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Yesterday's 10-year Treasury Note auction didn't go as well as we had hoped. The benchmarks we use to gauge investor demand showed an average level of interest in the securities. Bonds and mortgage rates had little reaction to the news, but yesterday's results make it hard to be too optimistic about today's 30-year Bond sale. If today's auction draws a stronger demand, we could see a slight improvement in mortgage pricing this afternoon. Results will be posted at 1:00 PM ET, so if there is a reaction to the sale, it will come during early afternoon trading.
Last week's unemployment update was today's only relevant economic data. It revealed that 206,000 new claims for unemployment benefits were filed last week, down from the previous week's 233,000 initial filings. This is technically bad news for bonds because declining claims is a sign that the employment sector is strengthening. Fortunately, because this is only a weekly snapshot, it has had little impact on today's trading or mortgage pricing.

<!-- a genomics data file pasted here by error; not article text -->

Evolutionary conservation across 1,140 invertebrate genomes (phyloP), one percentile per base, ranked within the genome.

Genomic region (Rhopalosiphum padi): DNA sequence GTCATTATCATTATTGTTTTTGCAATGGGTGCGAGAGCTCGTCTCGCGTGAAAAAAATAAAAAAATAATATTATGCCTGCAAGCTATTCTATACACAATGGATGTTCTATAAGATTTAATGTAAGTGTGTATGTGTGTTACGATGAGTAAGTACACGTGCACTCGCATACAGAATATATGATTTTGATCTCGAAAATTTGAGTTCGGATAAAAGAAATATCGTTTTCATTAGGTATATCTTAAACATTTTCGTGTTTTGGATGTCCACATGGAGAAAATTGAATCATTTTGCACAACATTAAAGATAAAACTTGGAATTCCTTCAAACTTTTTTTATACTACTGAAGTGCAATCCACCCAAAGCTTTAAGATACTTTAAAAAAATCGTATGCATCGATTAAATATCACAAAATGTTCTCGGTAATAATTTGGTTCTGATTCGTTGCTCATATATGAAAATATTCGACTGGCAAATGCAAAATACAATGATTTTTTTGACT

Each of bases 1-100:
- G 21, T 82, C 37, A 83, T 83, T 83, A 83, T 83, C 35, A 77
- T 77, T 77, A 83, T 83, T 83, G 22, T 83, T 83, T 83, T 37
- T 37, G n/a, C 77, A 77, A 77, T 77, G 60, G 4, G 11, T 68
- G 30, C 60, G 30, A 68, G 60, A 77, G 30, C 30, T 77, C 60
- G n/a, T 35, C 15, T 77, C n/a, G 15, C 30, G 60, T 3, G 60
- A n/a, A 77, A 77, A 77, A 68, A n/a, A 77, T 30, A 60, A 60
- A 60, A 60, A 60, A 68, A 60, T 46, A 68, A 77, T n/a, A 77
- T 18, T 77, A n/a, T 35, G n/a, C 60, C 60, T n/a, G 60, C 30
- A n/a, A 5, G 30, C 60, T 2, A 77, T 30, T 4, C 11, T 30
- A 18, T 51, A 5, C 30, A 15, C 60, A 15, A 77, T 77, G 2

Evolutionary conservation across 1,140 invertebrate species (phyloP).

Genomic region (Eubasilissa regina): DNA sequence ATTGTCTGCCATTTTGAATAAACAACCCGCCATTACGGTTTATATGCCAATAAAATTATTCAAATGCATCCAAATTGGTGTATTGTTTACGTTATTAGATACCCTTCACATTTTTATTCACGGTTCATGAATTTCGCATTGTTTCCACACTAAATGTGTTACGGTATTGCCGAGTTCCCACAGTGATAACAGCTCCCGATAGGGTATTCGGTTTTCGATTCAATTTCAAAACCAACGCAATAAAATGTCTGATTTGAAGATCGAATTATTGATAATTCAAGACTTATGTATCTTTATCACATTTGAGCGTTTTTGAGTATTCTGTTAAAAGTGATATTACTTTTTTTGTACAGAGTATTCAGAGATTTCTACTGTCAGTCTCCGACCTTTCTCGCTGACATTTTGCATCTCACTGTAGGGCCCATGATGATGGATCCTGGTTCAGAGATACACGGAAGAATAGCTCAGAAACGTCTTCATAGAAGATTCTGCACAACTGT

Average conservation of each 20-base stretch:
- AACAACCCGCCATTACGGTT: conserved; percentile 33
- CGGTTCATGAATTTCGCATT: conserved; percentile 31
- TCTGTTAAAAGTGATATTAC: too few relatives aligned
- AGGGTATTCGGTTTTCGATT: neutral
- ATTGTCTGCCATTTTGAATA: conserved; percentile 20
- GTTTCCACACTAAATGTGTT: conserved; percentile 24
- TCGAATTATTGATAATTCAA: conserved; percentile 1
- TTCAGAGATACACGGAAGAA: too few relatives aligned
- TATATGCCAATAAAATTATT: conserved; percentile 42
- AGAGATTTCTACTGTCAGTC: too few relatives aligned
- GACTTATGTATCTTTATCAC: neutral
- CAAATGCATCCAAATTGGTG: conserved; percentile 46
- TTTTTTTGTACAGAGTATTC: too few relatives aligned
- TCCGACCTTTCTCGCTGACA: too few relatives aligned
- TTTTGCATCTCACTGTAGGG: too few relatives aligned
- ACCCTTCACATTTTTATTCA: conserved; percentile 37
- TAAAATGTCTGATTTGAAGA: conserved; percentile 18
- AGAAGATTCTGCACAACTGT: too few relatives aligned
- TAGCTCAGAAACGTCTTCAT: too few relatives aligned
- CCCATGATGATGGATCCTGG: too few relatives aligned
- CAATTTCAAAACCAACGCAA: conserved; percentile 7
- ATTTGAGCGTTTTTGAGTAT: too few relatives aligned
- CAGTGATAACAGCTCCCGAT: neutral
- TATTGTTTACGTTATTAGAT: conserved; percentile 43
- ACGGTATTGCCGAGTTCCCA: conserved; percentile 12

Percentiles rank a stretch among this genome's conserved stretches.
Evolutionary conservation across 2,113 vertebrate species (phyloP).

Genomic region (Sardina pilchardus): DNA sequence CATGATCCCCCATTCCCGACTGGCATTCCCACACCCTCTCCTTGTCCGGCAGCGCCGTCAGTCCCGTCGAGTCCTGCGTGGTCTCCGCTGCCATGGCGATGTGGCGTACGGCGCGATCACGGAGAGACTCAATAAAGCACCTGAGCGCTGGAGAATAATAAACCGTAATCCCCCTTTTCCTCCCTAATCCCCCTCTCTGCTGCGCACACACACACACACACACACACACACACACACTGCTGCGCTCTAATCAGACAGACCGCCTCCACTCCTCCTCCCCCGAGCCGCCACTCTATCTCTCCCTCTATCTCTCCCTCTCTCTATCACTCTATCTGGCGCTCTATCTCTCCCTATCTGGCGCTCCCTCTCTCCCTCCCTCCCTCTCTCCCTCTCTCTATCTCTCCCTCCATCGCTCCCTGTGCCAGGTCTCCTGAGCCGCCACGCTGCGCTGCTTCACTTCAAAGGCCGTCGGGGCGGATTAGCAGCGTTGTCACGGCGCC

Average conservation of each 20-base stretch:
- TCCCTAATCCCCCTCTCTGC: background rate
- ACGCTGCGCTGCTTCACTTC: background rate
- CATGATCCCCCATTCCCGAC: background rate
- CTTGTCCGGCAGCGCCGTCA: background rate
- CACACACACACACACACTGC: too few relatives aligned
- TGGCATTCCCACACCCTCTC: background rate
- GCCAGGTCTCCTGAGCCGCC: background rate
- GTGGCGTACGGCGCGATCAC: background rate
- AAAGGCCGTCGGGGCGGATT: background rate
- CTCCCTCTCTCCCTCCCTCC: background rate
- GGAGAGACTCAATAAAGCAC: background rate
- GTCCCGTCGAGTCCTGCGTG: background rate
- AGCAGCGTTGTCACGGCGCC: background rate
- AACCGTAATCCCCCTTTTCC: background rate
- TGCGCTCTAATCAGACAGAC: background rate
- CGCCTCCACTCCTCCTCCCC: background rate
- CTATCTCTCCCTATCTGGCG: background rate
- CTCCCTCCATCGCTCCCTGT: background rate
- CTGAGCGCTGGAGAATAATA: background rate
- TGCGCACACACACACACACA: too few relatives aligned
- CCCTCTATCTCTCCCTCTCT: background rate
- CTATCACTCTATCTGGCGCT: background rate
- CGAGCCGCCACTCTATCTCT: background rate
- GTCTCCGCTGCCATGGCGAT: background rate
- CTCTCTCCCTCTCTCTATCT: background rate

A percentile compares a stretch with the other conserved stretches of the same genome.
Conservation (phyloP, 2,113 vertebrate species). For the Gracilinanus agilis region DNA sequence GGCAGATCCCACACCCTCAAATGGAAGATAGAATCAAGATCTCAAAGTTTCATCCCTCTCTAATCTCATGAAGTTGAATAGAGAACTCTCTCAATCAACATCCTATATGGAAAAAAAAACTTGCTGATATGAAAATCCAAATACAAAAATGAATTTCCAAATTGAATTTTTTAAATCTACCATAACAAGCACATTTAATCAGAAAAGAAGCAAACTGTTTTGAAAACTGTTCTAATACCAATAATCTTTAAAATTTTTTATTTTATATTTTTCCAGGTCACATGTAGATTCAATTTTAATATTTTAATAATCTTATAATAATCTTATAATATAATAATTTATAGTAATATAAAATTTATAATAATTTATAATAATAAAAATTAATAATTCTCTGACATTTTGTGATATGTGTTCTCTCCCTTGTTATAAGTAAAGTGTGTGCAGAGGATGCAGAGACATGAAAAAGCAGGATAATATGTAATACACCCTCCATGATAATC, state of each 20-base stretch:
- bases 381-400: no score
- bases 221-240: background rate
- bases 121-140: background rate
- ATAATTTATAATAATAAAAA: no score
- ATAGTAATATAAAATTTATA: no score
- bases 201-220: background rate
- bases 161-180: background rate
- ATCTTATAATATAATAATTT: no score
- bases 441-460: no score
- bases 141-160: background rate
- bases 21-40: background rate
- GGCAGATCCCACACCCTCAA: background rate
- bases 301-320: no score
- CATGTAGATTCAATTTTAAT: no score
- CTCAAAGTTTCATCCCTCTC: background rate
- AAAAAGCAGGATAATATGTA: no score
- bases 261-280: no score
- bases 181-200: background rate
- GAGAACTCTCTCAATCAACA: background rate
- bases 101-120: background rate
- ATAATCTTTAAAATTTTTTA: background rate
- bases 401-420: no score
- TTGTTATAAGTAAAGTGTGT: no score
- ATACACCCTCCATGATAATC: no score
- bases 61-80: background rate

Tomorrow has two pieces of economic data scheduled for release. The first is November's Retail Sales report at 8:30 AM that will give us some very important insight into consumer spending. This data is highly important to the markets because consumer spending makes up over two-thirds of the U.S. economy. Rapidly rising spending raises the possibility of seeing solid economic growth. Since long-term securities such as mortgage bonds are usually more appealing to investors during weaker economic conditions, a large increase in retail sales will likely drive bond prices lower and mortgage rates higher. Current forecasts are calling for an increase of 0.2% in November's sales.
The week's calendar closes with November's Industrial Production report at 9:15 Am ET. This report gives us a measurement of manufacturing sector strength by tracking output at U.S. factories, mines and utilities. Forecasts are calling for a 0.3% rise in output, indicating modest manufacturing sector strength. A decline would be good news for bonds, while a stronger reading would show manufacturing strength and be considered bad news for rates.
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